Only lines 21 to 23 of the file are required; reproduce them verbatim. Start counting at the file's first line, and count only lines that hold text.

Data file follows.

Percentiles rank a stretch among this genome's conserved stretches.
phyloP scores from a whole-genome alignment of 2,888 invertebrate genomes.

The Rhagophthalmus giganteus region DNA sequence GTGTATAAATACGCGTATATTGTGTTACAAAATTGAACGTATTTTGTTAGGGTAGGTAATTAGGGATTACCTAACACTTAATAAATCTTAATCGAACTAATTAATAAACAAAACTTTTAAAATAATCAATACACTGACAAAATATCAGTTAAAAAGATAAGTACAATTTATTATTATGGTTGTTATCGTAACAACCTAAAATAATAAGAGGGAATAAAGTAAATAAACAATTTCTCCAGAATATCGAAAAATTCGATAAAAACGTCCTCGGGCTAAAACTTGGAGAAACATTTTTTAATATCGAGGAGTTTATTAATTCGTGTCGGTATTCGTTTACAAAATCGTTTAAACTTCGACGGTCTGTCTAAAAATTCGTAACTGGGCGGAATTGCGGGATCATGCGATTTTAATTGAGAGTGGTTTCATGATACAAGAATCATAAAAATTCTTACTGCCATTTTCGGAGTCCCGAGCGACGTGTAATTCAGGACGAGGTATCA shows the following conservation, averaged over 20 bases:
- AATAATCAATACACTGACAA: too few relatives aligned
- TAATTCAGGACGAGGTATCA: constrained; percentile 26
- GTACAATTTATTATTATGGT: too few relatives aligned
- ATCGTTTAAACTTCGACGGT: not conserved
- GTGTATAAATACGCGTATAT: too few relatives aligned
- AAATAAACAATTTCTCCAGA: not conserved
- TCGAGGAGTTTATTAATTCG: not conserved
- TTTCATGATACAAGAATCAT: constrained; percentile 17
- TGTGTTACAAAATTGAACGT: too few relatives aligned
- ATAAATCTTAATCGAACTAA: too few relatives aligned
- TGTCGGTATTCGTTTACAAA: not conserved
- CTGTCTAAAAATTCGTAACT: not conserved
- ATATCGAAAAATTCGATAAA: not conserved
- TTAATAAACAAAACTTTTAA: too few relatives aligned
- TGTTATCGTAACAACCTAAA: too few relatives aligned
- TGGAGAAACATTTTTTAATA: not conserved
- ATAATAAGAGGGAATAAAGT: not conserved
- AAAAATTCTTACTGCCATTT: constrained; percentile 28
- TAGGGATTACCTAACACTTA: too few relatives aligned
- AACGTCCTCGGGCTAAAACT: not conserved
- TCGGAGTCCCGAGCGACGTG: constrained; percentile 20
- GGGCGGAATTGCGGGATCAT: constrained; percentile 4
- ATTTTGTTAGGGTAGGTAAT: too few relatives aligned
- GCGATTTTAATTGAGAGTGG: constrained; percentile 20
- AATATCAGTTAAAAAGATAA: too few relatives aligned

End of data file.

- AAAAATTCTTACTGCCATTT: constrained; percentile 28
- TAGGGATTACCTAACACTTA: too few relatives aligned
- AACGTCCTCGGGCTAAAACT: not conserved